The measures form part of a wider support package announced at the weekend by Communities Secretary Robert Jenrick, which also includes a new £56m 'Welcome Back Fund' intended to help councils boost tourism, improve green spaces and provide more outdoor seating areas, markets and food stall pop-ups.
Businesses such as pubs and restaurants, including those with premises that are in listed buildings, will be able to erect gazebos and marquees without obtaining planning permission in a bid to get more of the sector open when restrictions on outdoor hospitality settings are due to lift on 12 April.
The temporary shelters will be allowed to be kept up for the whole summer, rather than the 28 days currently permitted.
Whitehall figures suggest the bonfire of red tape will allow 9,000 additional venues to open next month rather than having to wait for indoor serving in May.
It comes after reports earlier this month that the Government was to extend planning exemptions designed to make it easier for hospitality businesses to set up al fresco dining areas, with Jenrick writing to every council leader in the country and urging them to give restaurant and pub owners a break after a year of enforced closure.
Part of the 'Welcome Back Fund' will be allocated specifically to support coastal areas, with funding going to all coastal resorts across England to safely welcome holiday makers in the coming months.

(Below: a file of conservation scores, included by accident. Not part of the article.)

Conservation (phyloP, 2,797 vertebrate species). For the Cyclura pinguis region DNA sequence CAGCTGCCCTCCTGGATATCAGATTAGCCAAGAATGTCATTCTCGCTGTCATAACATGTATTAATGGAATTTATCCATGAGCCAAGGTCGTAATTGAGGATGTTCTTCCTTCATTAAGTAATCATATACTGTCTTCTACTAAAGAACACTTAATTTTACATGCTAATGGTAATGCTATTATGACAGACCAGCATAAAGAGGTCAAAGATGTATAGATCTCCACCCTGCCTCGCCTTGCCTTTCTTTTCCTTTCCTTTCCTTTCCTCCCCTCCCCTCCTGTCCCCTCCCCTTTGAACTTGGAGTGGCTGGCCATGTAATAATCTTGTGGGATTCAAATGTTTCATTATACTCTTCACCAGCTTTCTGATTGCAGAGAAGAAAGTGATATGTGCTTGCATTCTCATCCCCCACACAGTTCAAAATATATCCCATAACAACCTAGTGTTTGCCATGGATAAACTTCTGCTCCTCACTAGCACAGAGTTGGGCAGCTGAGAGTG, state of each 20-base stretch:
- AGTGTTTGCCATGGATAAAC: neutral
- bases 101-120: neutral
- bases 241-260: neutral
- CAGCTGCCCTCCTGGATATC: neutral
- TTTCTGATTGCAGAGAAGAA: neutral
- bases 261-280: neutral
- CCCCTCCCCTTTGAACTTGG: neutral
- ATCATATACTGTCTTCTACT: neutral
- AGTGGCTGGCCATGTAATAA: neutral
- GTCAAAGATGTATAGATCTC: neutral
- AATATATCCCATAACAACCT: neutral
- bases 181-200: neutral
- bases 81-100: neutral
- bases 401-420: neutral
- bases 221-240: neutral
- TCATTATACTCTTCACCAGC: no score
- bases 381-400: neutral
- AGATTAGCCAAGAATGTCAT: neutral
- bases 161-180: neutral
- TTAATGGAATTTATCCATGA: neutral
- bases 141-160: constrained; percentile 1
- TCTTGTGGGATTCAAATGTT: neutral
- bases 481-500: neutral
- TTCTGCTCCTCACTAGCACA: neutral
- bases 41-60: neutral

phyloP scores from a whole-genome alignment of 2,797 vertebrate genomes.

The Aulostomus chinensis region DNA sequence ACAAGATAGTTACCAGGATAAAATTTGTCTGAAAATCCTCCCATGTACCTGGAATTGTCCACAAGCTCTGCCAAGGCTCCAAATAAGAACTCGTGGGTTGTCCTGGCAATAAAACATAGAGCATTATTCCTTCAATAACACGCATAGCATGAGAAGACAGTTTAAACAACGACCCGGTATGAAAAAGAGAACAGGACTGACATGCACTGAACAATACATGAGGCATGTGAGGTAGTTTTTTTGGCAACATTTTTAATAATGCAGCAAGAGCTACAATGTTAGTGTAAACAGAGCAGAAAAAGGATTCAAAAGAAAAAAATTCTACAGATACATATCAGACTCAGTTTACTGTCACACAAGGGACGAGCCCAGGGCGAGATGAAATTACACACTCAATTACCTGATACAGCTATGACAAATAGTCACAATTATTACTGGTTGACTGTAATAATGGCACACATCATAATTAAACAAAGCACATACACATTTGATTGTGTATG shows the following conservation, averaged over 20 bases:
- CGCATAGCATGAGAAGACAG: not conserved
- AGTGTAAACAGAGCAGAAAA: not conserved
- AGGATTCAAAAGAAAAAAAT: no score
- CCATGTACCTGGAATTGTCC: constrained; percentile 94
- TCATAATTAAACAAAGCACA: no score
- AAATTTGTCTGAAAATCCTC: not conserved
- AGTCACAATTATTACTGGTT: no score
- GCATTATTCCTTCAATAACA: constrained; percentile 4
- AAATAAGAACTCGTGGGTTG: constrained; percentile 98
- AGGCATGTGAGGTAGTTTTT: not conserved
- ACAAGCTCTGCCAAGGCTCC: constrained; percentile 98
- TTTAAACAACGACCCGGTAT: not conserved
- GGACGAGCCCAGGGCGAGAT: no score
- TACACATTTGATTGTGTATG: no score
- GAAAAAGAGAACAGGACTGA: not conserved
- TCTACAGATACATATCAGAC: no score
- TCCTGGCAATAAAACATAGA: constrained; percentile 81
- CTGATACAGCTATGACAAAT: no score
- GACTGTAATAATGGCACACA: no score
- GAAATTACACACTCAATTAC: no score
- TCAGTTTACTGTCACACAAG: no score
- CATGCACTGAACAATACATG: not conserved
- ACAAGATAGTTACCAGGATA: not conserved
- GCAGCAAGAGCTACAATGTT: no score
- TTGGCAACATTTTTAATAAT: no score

The funding can also be used by councils to boost the look and feel of their high streets by investing in street planting, parks, green spaces and seating areas to make high streets as beautiful and welcoming as possible; run publicity campaigns and prepare to hold events like street markets and festivals to support local businesses; install signage and floor markings to encourage social distancing and safety; and improve high streets and town centres by planting flowers or removing graffiti.
Jenrick said: “As we move to the next stage on the roadmap out of lockdown we are all looking forward to being reunited with friends and family outdoors and making a safe and happy return to our favourite shops, cafes, pubs and restaurants.
“As soon as the roadmap allows, we need to get behind our local businesses and enjoy all that this country has to offer and that we’ve been missing so much.
“I’m allowing every pub in the country to erect a marquee in their garden for the whole summer as a one-off power to support our locals.”
The news follows a report last week that operators that have invested in alfresco dining spaces are being caught out by changes to rules on what constitutes an outside space, as well as inconsistent enforcement by local authorities.
While the final regulations on outdoor dining spaces are yet to be published, BigHospitality understands that the Government is now using the Smoke-free Regulations it created for smoking shelters ahead of the smoking ban to define an outdoor space.
These stipulate that the shelter must not be wholly enclosed, or substantially enclosed, which in practice means shelter must not have sides - including doors, windows or other fittings - that can be opened or shut, that enclose more than 50% of the shelter.
As such structures including pods, greenhouses and closed-in terraces, which were acceptable in the run up to Christmas when operators in some parts of England scrambled to seat people comfortably outside because of the single household rule, now appear to be unacceptable for use.